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Why we fail (Epic Edition) March 29, 2011

Posted by ethlite in Uncategorized.
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Like most of us, I had fantasies of doing amazing deeds that earn the adoration and admiration of millions in my youth. These fantasies mostly involve my creating some amazing breakthrough in science or technology, but I think we’d all agree nothing is more epic than saving the entire world from some terrible disaster.

So what happens in real life if you do, indeed, save the world from nuclear holocaust?

As it turns out, nothing. Nada. You are lucky if they let you keep your job.

Stanislav Petrov single handedly prevented, in all likelihood, an all out nuclear war between US and USSR back in the 80s. If Stanislav didn’t exercise his judgement and ignored the false alarm due to faulty equipment, we’d probably all be eating cans of dog food, wielding shotguns and have extremely bad personal hygiene at this point.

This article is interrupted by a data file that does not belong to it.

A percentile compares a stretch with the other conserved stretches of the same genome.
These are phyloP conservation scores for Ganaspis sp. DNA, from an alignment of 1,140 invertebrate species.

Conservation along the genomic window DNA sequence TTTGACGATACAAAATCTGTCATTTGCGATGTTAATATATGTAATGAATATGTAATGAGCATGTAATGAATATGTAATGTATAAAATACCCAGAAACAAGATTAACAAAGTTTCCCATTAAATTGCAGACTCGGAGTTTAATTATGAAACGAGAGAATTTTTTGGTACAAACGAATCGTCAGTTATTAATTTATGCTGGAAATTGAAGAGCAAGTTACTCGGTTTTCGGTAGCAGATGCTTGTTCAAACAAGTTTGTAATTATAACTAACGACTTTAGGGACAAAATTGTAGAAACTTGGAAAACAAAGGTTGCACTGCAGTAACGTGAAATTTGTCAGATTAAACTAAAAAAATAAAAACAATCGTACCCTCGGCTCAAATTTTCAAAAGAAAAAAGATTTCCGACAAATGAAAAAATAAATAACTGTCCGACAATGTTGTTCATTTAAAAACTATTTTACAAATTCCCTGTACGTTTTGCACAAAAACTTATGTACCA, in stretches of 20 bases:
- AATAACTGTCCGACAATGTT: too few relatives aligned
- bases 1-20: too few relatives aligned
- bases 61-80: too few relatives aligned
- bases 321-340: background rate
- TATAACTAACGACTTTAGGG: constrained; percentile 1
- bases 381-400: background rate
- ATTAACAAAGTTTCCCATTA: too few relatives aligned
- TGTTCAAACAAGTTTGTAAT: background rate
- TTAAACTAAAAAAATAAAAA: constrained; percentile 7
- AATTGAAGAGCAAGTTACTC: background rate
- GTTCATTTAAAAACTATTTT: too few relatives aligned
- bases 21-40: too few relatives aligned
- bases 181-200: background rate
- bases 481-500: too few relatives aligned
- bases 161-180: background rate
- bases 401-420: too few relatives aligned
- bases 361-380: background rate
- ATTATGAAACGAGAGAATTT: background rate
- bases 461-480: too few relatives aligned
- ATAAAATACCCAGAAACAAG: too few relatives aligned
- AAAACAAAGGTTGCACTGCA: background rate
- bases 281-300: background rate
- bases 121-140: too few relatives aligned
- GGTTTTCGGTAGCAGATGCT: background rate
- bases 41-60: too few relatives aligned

So what did he get for this most epic prevention of failures, not to mention the end of human civilization?

He was reassigned to a less sensitive post, took early retirement (although he emphasizes that he was not “forced out” of the army, as the case is presented by some Western sources), and suffered a nervous breakdown.

“we, as a society, only reward apparent success, and never prevention of failure.”

I was wrong about one thing though. It’s not just corporate America, it’s pretty much yet another serious design flaw of the human mind.

So much for Intelligent Design, eh?

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Comments»

1. Good, bad, I’m the one with a kid | Ethlite the Pole Dancing Philosopher - October 20, 2014

[…] it is with everything else, really. We tend to celebrate success and ignore failures, when there’s so much to learn from […]


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